Crocs Uncover

Bizarre Species

viernes, 3 de diciembre de 2010

David and Solomon 1

The woman sitting on a bench in the Old City of Jerusalem, round-faced and bundled up against the autumn chill, chews on an apple while studying the building that has brought her both fame and aggravation. It doesn't really look like a building—just some low stone walls abutting an ancient terraced retaining wall 60 feet high. But because the woman is an archaeologist, and because this is her discovery, her eyes see what others might not. She sees the building's position, on a northern escarpment of the ancient city overlooking Jerusalem's Kidron Valley, and she imagines an ideal perch from which to survey a kingdom. She imagines the Phoenician carpenters and stonemasons who erected it in the tenth century B.C. She imagines as well the Babylonians who destroyed it four centuries later. Most of all, she imagines the man she believes commissioned and occupied the building. His name was David. This, she has declared to the world, is most likely the building described in the Second Book of Samuel: "King Hiram of Tyre sent … carpenters and masons, and they built a house for David. And David realized that the Lord had established him as king over Israel, and that He had exalted his kingdom for the sake of His people Israel."

The woman's name is Eilat Mazar. Munching and gazing, she is the picture of equanimity—until a tour guide shows up. He's a young Israeli man accompanied by a half dozen tourists who assemble in front of the bench so they can view the building. The moment he opens his mouth, Mazar knows what's coming. The tour guide is a former archaeology student of hers. She's heard how he brings tourists to this spot and informs them that this is NOT the palace of David and that all the archaeological work at the City of David is a way for right-wing Israelis to expand the country's territorial claims and displace Palestinians.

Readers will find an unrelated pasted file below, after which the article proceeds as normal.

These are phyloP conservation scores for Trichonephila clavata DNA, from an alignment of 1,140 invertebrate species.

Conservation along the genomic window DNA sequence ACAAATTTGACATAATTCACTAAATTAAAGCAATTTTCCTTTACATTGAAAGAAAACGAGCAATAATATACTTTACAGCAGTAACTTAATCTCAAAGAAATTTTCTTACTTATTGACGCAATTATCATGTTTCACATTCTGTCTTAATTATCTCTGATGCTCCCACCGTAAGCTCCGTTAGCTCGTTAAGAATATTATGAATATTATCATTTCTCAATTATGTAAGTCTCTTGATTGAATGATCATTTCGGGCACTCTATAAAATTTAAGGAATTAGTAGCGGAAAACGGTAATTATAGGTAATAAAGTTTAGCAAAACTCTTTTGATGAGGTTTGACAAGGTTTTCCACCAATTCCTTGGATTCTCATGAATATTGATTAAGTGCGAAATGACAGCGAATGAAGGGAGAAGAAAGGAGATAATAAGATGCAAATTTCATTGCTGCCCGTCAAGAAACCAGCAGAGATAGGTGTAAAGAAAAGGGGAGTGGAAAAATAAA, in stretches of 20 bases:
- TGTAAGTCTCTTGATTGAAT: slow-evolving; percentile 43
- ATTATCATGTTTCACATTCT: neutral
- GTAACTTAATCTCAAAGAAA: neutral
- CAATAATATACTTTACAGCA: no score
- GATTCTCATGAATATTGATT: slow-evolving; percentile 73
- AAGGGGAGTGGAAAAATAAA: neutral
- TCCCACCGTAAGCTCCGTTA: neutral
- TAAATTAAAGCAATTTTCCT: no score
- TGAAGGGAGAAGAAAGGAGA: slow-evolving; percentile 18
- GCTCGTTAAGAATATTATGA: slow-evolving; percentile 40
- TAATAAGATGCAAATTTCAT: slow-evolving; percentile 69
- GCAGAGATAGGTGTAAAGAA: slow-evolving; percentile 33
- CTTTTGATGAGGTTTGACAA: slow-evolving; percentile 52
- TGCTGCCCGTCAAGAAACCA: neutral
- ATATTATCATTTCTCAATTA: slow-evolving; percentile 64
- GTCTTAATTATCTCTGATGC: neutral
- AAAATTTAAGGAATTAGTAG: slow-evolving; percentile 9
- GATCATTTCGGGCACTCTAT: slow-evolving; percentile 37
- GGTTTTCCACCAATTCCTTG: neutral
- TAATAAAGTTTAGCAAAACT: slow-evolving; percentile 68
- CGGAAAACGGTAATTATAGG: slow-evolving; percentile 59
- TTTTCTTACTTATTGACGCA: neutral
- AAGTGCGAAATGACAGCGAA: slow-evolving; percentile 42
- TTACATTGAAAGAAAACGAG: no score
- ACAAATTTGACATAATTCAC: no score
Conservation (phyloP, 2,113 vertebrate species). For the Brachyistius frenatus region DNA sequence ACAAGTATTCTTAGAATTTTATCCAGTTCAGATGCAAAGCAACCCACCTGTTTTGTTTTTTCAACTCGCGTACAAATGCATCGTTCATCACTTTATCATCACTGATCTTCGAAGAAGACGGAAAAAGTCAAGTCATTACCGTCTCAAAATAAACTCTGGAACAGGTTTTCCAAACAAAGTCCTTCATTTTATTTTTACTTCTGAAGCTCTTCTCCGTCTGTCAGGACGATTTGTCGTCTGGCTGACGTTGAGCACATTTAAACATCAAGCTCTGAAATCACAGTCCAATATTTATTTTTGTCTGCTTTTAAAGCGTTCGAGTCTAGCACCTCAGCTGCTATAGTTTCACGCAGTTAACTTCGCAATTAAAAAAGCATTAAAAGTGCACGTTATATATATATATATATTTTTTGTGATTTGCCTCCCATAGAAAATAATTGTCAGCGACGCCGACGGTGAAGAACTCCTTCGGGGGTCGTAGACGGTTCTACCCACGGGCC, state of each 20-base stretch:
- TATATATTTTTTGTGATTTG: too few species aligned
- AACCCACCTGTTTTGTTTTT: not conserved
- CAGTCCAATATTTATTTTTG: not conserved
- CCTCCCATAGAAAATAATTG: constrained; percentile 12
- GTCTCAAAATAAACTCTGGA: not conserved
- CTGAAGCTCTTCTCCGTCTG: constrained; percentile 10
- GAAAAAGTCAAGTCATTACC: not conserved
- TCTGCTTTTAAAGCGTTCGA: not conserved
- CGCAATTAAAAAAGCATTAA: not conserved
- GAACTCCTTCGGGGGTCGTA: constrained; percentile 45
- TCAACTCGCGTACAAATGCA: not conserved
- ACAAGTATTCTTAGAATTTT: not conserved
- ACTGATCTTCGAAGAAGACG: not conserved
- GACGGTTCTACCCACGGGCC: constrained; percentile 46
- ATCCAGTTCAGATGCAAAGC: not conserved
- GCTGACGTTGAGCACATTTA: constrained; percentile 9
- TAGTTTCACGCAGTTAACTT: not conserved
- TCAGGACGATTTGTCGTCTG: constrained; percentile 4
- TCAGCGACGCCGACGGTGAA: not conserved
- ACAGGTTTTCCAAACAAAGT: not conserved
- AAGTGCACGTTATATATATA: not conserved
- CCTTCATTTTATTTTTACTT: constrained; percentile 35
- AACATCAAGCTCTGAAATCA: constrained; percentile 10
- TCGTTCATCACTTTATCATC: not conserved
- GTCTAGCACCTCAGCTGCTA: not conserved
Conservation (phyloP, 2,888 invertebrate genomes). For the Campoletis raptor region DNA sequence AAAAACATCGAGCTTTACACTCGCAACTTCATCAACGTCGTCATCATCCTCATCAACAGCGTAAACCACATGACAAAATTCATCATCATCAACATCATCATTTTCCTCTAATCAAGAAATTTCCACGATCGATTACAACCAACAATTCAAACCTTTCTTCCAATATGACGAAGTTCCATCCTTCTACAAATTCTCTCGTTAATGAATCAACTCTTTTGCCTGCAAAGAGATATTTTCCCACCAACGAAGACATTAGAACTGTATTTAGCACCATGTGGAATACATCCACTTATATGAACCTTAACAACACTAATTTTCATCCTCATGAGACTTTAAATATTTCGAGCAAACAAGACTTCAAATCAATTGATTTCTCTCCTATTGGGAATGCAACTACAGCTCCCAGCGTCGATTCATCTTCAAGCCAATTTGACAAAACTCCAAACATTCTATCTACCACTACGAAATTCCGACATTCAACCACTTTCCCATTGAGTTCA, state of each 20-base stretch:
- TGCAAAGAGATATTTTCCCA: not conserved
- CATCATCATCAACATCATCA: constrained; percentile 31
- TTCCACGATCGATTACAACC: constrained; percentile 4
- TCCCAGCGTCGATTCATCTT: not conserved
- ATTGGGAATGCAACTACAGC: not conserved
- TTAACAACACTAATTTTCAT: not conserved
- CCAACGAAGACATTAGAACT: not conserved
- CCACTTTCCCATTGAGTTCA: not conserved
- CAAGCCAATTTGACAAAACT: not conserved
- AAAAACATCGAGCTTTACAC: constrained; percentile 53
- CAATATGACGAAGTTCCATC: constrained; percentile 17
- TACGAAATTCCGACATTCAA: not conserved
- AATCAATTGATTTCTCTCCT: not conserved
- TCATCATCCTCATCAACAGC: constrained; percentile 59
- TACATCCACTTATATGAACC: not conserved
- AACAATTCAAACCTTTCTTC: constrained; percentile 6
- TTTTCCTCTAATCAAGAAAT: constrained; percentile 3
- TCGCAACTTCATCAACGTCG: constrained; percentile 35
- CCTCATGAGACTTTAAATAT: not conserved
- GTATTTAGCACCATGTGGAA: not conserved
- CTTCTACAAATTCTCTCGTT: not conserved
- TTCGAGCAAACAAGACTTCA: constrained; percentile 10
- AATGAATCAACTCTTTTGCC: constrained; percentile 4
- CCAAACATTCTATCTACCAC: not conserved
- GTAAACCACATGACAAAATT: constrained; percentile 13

Mazar jumps up from the bench and marches over to the tour guide. She chews him out in a staccato of Hebrew, while he stares passively at her. The gaping tourists watch her stalk off.

"You really need to be strong," she mutters as she walks. "It's like everyone wants to destroy what you do." And then, more plaintively: "Why? What did we do wrong?"

The archaeologist gets into her car. She looks stricken. "I feel like I'm really getting sick from stress," she says. "I've lost years from my life."

In no other part of the world does archaeology so closely resemble a contact sport. Eilat Mazar is one of the reasons why. Her announcement in 2005 that she believed she had unearthed the palace of King David amounted to a ringing defense of an old-school proposition under assault for more than a quarter century—namely, that the Bible's depiction of the empire established under David and continued by his son Solomon is historically accurate. Mazar's claim has emboldened those Christians and Jews throughout the world who maintain that the Old Testament can and should be taken literally. Her purported discovery carries particular resonance in Israel, where the story of David and Solomon is interwoven with the Jews' historical claims to biblical Zion.